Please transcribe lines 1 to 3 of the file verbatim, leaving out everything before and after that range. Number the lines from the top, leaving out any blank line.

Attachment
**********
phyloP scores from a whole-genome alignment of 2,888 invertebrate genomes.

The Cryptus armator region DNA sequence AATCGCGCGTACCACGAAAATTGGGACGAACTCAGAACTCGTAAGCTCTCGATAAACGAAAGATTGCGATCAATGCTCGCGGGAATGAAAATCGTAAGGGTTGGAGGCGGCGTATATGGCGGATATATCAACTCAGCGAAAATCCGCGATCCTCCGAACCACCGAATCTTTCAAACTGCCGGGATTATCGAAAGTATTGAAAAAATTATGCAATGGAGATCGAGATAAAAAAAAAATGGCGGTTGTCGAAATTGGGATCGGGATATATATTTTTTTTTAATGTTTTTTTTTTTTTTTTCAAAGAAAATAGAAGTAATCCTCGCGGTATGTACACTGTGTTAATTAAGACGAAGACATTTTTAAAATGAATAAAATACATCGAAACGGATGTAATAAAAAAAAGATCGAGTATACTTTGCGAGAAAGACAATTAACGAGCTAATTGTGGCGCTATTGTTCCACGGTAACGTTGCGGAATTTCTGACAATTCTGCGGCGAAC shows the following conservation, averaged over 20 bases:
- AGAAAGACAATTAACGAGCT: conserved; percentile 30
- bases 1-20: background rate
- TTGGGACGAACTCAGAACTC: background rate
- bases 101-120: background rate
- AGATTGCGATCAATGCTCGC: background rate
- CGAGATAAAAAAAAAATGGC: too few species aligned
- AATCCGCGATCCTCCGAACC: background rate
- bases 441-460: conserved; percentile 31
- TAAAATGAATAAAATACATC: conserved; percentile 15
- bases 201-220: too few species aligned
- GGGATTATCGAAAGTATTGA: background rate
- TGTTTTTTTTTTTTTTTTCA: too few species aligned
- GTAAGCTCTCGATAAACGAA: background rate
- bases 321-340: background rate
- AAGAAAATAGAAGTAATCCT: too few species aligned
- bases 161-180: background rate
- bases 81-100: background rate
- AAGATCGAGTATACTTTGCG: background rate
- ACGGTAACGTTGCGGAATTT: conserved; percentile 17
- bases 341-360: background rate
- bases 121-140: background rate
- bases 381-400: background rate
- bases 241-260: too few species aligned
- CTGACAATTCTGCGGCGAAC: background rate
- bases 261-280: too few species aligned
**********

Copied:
phyloP scores from a whole-genome alignment of 2,888 invertebrate genomes.

The Cryptus armator region DNA sequence AATCGCGCGTACCACGAAAATTGGGACGAACTCAGAACTCGTAAGCTCTCGATAAACGAAAGATTGCGATCAATGCTCGCGGGAATGAAAATCGTAAGGGTTGGAGGCGGCGTATATGGCGGATATATCAACTCAGCGAAAATCCGCGATCCTCCGAACCACCGAATCTTTCAAACTGCCGGGATTATCGAAAGTATTGAAAAAATTATGCAATGGAGATCGAGATAAAAAAAAAATGGCGGTTGTCGAAATTGGGATCGGGATATATATTTTTTTTTAATGTTTTTTTTTTTTTTTTCAAAGAAAATAGAAGTAATCCTCGCGGTATGTACACTGTGTTAATTAAGACGAAGACATTTTTAAAATGAATAAAATACATCGAAACGGATGTAATAAAAAAAAGATCGAGTATACTTTGCGAGAAAGACAATTAACGAGCTAATTGTGGCGCTATTGTTCCACGGTAACGTTGCGGAATTTCTGACAATTCTGCGGCGAAC shows the following conservation, averaged over 20 bases:
- AGAAAGACAATTAACGAGCT: conserved; percentile 30